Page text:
However, the fact that our health deteriorates as we get older is also part of life.
Only a few decades ago, care of the elderly was primarily a private responsibility in Norway.
As recently as the 1960s, most of the elderly had to be looked after by their families.
One of the most important pillars of a modern welfare state is high-quality, public care of the elderly.
We must provide the elderly with the care they need.
Fortunately, the vast majority of the older generation manage well on their own, but no one should be afraid that they will lack a helping hand when they need one.
For some people, a few hours of help in the home every week is all they need.
Others need nursing around the clock.
The majority receive the help they need.
Every day, tens of thousands do a tremendous job.
In municipal home care services, in nursing homes run by voluntary organisations and in private care facilities.
They give comfort, and help with the heavy work.
They do the cleaning and tidying.
They buy in food and give medicine.
Thank you for all the care and consideration you show every single day.
But we also need to do something about the things that are not working so well.
Through a concerted effort, we managed to achieve full day-care coverage for children.
We have now started on the next major task:
All the elderly must be given the help they need.
That is why we are now offering a nursing home place or 24-hour care to all those who need it.
Throughout the ages it has been women who have borne the greatest burden as caregivers.
They have looked after the younger generation and the family’s oldest members.
It is therefore only fair that we reward women to a greater extent for their efforts as caregivers in the new pension system.
Those who have stayed at home with children will now receive a bigger supplement in their pension for this when they reach retirement age.
Those who have had a low income or worked part time will also receive larger pensions. Altogether, this means that far fewer women will receive the minimum pension.
Having good day care centres for children and good care of the elderly is important for children and the older generation, but it has also made it possible for more women to get an education and participate in working life.
What makes Norway rich is that so many people are in paid employment.
And what sets us apart from most other countries is that so many women in Norway choose to work.
Many people tell me that Norway is lucky to have its oil reserves.
That is true, but much more important:
Norway is lucky to have its women.
This brings me back to one of my pet subjects. We depend on each other’s work for our livelihoods. The more people who are in work, the higher the level of welfare.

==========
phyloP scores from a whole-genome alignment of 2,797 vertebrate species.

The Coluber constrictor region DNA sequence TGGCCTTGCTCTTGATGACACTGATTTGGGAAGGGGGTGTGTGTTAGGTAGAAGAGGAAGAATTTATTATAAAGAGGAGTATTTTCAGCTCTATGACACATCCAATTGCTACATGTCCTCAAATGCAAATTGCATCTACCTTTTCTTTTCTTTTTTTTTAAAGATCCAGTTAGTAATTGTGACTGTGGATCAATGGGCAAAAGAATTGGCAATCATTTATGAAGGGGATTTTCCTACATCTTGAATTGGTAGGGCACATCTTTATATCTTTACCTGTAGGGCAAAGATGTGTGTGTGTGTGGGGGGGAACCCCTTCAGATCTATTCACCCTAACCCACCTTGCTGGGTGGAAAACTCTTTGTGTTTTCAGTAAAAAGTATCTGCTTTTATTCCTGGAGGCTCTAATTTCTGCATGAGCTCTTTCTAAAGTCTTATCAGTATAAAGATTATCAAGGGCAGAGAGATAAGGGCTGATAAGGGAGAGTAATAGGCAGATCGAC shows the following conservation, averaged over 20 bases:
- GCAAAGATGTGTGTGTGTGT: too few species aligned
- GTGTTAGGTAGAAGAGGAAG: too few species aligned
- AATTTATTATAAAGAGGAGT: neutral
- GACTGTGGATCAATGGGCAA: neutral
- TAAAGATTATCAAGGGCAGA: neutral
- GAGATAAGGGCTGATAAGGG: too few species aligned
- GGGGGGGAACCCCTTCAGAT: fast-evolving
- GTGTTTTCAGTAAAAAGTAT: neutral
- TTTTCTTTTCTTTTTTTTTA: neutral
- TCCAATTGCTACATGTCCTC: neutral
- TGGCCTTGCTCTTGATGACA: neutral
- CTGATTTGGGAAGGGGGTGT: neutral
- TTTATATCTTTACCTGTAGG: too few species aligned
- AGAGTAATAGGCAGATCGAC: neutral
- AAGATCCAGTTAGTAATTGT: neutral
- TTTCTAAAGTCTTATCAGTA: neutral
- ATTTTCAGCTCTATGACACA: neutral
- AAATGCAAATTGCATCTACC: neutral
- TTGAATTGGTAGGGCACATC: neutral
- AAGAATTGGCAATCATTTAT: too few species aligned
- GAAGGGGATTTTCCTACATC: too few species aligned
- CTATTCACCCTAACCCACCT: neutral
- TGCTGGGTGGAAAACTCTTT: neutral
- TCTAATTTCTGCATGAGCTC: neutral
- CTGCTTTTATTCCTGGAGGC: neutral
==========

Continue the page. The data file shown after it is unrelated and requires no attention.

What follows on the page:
Roald Amundsen became our national hero for the courage he showed in the icy wilderness.
Today, our foremost heroes are the Norwegian men and women who are serving in Afghanistan.
I had the pleasure of celebrating 17 May with our forces in Meymaneh and Mazar-e-Sharif, and I was filled with pride when I saw the tremendous job being done by Norwegian soldiers in a country so far away.
This made my grief all the greater when, just a few weeks later, I received the news that Andreas Eldjarn, Simen Tokle, Trond André Bolle and Christian Lian had been killed by a roadside bomb.
Earlier, we were also deeply saddened to hear that Claes Joachim Olsson, Trond Petter Kolset, Kristoffer Sørli Jørgensen, Tor Arne Lau-Henriksen and Tommy Rødningsby had lost their lives.
Sent by Norway on a mission for the international community.
They gave their lives for peace in Afghanistan, for a safer world, and for Norway’s security.
Let us therefore remember our fallen.
Our thoughts are with their families and friends, and we extend a heartfelt thanks to our forces abroad.
This year, it is ten years since the terrorist attacks in the US led to the campaign in Afghanistan.
I understand that many people have experienced this last decade as one of global turmoil.
However, in some ways the last decade has probably been the best decade in human history.
Despite Afghanistan and Iraq, the number of armed conflicts and the number of people killed in hostilities have fallen.
More people than ever before are living in free societies.
Despite the financial crisis, the average income has never been higher on a global basis. Total production has almost doubled in the space of ten years.
Despite the work that remains to be done to prevent global warming, we are in the process of solving other environmental problems such as acid rain and depletion of the ozone layer.
Several hundred million people have been lifted out of poverty.
Just before Christmas, we received the news that for the first time the HIV epidemic is now on the wane.
And we may be in the process of eliminating some of the most dangerous infectious diseases. Thanks to increased vaccination of children, around five million lives have been saved over the last ten years.
All over the world, child mortality rates are falling, and life expectancy is rising.
I would therefore like to start the new year on an optimistic note and remind us all that mankind creates its own history.
As the oldest among us can confirm:
The world moves forwards, if we want it to.
And we want it to.
I would like to thank the Royal Family for their efforts during the last year.
With faith in the future and what the coming year will bring, I would like to wish you all a Happy New Year.